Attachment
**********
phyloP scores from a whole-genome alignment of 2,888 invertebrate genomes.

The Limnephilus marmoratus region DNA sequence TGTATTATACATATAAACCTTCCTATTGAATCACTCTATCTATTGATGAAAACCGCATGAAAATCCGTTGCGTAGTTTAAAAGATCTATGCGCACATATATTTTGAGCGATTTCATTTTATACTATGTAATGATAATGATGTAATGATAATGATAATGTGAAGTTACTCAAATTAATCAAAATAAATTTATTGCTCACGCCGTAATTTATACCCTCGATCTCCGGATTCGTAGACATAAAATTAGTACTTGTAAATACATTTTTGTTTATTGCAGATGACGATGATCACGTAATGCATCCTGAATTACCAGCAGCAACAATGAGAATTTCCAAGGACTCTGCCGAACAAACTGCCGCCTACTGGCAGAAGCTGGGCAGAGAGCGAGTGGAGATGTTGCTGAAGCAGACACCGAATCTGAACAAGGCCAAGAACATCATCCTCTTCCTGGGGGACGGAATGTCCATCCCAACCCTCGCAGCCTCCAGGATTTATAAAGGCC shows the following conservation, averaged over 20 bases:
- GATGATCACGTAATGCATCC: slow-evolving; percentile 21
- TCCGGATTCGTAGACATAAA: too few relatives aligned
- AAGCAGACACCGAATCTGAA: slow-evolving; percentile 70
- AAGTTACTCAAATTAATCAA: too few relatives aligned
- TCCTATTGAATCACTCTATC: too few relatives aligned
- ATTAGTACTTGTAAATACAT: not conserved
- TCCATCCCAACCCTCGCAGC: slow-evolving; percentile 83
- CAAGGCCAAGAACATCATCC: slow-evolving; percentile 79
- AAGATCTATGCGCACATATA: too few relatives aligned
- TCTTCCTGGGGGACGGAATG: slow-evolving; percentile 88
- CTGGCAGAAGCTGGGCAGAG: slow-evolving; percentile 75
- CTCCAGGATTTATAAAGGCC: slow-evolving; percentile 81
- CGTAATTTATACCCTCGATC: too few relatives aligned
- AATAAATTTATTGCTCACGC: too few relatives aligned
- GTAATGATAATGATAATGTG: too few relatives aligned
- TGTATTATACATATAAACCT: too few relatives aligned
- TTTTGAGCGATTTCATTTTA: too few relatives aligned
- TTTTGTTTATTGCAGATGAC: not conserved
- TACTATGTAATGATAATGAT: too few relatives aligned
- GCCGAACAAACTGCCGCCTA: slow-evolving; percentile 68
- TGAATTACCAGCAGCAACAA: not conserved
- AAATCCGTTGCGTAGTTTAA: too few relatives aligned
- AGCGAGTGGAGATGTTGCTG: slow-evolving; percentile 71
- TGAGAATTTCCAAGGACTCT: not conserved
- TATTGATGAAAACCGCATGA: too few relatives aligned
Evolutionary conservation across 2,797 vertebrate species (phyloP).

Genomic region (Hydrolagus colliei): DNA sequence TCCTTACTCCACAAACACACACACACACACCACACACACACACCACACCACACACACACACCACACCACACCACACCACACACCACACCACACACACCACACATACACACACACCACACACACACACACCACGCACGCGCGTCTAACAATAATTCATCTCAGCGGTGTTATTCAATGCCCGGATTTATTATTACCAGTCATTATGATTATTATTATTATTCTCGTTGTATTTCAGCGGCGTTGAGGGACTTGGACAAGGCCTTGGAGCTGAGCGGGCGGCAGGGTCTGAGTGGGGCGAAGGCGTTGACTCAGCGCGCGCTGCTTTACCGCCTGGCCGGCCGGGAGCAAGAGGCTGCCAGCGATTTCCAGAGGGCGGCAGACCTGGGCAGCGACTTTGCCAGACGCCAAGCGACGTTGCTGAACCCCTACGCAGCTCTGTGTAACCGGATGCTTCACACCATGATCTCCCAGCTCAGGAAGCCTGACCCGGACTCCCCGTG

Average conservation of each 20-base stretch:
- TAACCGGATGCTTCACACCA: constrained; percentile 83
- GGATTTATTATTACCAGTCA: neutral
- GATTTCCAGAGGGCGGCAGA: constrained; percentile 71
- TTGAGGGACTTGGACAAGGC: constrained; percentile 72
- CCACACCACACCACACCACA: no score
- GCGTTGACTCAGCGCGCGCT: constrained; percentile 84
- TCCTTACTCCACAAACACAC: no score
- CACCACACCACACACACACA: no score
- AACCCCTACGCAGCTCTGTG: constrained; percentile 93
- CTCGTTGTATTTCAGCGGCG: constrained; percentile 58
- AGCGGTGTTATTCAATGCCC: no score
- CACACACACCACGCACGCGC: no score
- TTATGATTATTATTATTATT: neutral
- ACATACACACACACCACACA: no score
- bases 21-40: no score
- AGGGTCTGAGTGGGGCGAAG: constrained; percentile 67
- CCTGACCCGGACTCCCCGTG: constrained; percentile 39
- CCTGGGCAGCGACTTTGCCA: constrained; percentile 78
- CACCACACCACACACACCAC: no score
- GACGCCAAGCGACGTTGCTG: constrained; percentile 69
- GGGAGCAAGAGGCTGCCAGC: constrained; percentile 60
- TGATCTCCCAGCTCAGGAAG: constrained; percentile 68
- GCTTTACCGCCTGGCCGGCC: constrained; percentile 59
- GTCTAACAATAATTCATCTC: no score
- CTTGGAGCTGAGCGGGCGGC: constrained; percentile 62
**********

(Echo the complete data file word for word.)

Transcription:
phyloP scores from a whole-genome alignment of 2,888 invertebrate genomes.

The Limnephilus marmoratus region DNA sequence TGTATTATACATATAAACCTTCCTATTGAATCACTCTATCTATTGATGAAAACCGCATGAAAATCCGTTGCGTAGTTTAAAAGATCTATGCGCACATATATTTTGAGCGATTTCATTTTATACTATGTAATGATAATGATGTAATGATAATGATAATGTGAAGTTACTCAAATTAATCAAAATAAATTTATTGCTCACGCCGTAATTTATACCCTCGATCTCCGGATTCGTAGACATAAAATTAGTACTTGTAAATACATTTTTGTTTATTGCAGATGACGATGATCACGTAATGCATCCTGAATTACCAGCAGCAACAATGAGAATTTCCAAGGACTCTGCCGAACAAACTGCCGCCTACTGGCAGAAGCTGGGCAGAGAGCGAGTGGAGATGTTGCTGAAGCAGACACCGAATCTGAACAAGGCCAAGAACATCATCCTCTTCCTGGGGGACGGAATGTCCATCCCAACCCTCGCAGCCTCCAGGATTTATAAAGGCC shows the following conservation, averaged over 20 bases:
- GATGATCACGTAATGCATCC: slow-evolving; percentile 21
- TCCGGATTCGTAGACATAAA: too few relatives aligned
- AAGCAGACACCGAATCTGAA: slow-evolving; percentile 70
- AAGTTACTCAAATTAATCAA: too few relatives aligned
- TCCTATTGAATCACTCTATC: too few relatives aligned
- ATTAGTACTTGTAAATACAT: not conserved
- TCCATCCCAACCCTCGCAGC: slow-evolving; percentile 83
- CAAGGCCAAGAACATCATCC: slow-evolving; percentile 79
- AAGATCTATGCGCACATATA: too few relatives aligned
- TCTTCCTGGGGGACGGAATG: slow-evolving; percentile 88
- CTGGCAGAAGCTGGGCAGAG: slow-evolving; percentile 75
- CTCCAGGATTTATAAAGGCC: slow-evolving; percentile 81
- CGTAATTTATACCCTCGATC: too few relatives aligned
- AATAAATTTATTGCTCACGC: too few relatives aligned
- GTAATGATAATGATAATGTG: too few relatives aligned
- TGTATTATACATATAAACCT: too few relatives aligned
- TTTTGAGCGATTTCATTTTA: too few relatives aligned
- TTTTGTTTATTGCAGATGAC: not conserved
- TACTATGTAATGATAATGAT: too few relatives aligned
- GCCGAACAAACTGCCGCCTA: slow-evolving; percentile 68
- TGAATTACCAGCAGCAACAA: not conserved
- AAATCCGTTGCGTAGTTTAA: too few relatives aligned
- AGCGAGTGGAGATGTTGCTG: slow-evolving; percentile 71
- TGAGAATTTCCAAGGACTCT: not conserved
- TATTGATGAAAACCGCATGA: too few relatives aligned
Evolutionary conservation across 2,797 vertebrate species (phyloP).

Genomic region (Hydrolagus colliei): DNA sequence TCCTTACTCCACAAACACACACACACACACCACACACACACACCACACCACACACACACACCACACCACACCACACCACACACCACACCACACACACCACACATACACACACACCACACACACACACACCACGCACGCGCGTCTAACAATAATTCATCTCAGCGGTGTTATTCAATGCCCGGATTTATTATTACCAGTCATTATGATTATTATTATTATTCTCGTTGTATTTCAGCGGCGTTGAGGGACTTGGACAAGGCCTTGGAGCTGAGCGGGCGGCAGGGTCTGAGTGGGGCGAAGGCGTTGACTCAGCGCGCGCTGCTTTACCGCCTGGCCGGCCGGGAGCAAGAGGCTGCCAGCGATTTCCAGAGGGCGGCAGACCTGGGCAGCGACTTTGCCAGACGCCAAGCGACGTTGCTGAACCCCTACGCAGCTCTGTGTAACCGGATGCTTCACACCATGATCTCCCAGCTCAGGAAGCCTGACCCGGACTCCCCGTG

Average conservation of each 20-base stretch:
- TAACCGGATGCTTCACACCA: constrained; percentile 83
- GGATTTATTATTACCAGTCA: neutral
- GATTTCCAGAGGGCGGCAGA: constrained; percentile 71
- TTGAGGGACTTGGACAAGGC: constrained; percentile 72
- CCACACCACACCACACCACA: no score
- GCGTTGACTCAGCGCGCGCT: constrained; percentile 84
- TCCTTACTCCACAAACACAC: no score
- CACCACACCACACACACACA: no score
- AACCCCTACGCAGCTCTGTG: constrained; percentile 93
- CTCGTTGTATTTCAGCGGCG: constrained; percentile 58
- AGCGGTGTTATTCAATGCCC: no score
- CACACACACCACGCACGCGC: no score
- TTATGATTATTATTATTATT: neutral
- ACATACACACACACCACACA: no score
- bases 21-40: no score
- AGGGTCTGAGTGGGGCGAAG: constrained; percentile 67
- CCTGACCCGGACTCCCCGTG: constrained; percentile 39
- CCTGGGCAGCGACTTTGCCA: constrained; percentile 78
- CACCACACCACACACACCAC: no score
- GACGCCAAGCGACGTTGCTG: constrained; percentile 69
- GGGAGCAAGAGGCTGCCAGC: constrained; percentile 60
- TGATCTCCCAGCTCAGGAAG: constrained; percentile 68
- GCTTTACCGCCTGGCCGGCC: constrained; percentile 59
- GTCTAACAATAATTCATCTC: no score
- CTTGGAGCTGAGCGGGCGGC: constrained; percentile 62